What could you do with the elemental graphite produced from fossil fuel processing? For those who haven't read this, go back to the link above for review. The ammonia powered car can be found here.
You could send the graphite into space as a sequestration strategy. WTF! How crazy is that?! Not so crazy, as we shall see. Carbon would be very useful in space. If not useful on the ground, you could certainly find a use for it in space.
For one thing, you want to make fuels in space. Starting with the "useless" elemental graphite, you can make methane according to this process. Combining that with a hydrogen source, methane can be obtained. Methane can be used as a rocket fuel, or it can be processed further into the more powerful RP-1.
It seems that the enabling technologies required would be a manufacturing capability in space.
In order to get a significant manufacturing capability in space, it would be necessary to make a factory for such a purpose to be fitted on an appropriate rocket. In an age of nanotechnology, such a prospect does not seem like such a far out possibility. That's to say, the factory doesn't have to be that big.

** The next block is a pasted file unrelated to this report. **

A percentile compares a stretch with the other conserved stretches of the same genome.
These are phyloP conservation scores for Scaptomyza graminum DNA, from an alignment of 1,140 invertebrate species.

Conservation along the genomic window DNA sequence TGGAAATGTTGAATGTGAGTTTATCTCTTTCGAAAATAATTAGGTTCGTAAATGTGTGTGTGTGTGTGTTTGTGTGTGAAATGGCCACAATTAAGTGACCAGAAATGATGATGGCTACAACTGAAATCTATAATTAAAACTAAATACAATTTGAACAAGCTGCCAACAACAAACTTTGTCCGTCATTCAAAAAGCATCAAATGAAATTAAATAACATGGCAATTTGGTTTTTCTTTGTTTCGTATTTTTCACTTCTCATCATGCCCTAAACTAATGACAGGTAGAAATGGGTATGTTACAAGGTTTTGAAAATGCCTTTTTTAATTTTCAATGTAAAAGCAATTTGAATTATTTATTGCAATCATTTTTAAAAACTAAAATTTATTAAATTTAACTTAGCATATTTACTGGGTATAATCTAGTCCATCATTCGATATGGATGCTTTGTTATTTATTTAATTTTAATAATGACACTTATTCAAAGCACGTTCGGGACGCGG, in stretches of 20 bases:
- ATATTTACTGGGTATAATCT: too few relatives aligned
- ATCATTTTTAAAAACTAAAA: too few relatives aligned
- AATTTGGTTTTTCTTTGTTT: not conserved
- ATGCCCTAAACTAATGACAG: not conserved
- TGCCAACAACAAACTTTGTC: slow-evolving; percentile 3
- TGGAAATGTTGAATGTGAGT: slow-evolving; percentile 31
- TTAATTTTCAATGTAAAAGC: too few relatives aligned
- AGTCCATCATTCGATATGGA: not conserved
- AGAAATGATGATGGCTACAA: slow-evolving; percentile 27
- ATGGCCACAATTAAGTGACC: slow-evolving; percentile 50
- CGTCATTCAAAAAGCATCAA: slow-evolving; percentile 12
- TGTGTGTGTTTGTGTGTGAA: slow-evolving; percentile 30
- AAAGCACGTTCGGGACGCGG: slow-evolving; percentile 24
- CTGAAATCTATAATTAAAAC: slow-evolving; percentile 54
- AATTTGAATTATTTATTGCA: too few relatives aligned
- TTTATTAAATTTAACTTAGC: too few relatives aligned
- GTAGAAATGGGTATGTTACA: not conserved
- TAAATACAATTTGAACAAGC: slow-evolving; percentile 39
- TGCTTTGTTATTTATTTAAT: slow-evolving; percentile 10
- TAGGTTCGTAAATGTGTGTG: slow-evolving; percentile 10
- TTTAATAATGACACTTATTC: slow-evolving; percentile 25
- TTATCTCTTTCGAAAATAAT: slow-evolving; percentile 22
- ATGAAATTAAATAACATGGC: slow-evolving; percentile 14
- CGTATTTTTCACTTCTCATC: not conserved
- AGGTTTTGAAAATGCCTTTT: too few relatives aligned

Send a biofactory up. Grow algae in order to process carbon dioxide. Obtain the carbon dioxide from the elemental graphite. You can do this by producing the methane as above, reforming it into carbon dioxide. Then have the algae produce the oil, which is being done on the ground. It is being done on the ground as a way to mitigate carbon going into the air. Since this idea is sending carbon into space instead, that problem is being solved in another way. Hence, a space factory. Your algae is producing your oil which can be remade into rocket fuel for space travel. That's killing two birds with one stone.
To sum up, you take petroleum and make ammonia out of it. Use the ammonia to run automobiles. This would make autos zero carbon emitters. That's the goal on the ground.
The carbon would be taken out of the petroleum products and sent into space, where it would be used in making rocket fuel in space.
How's that for an idea?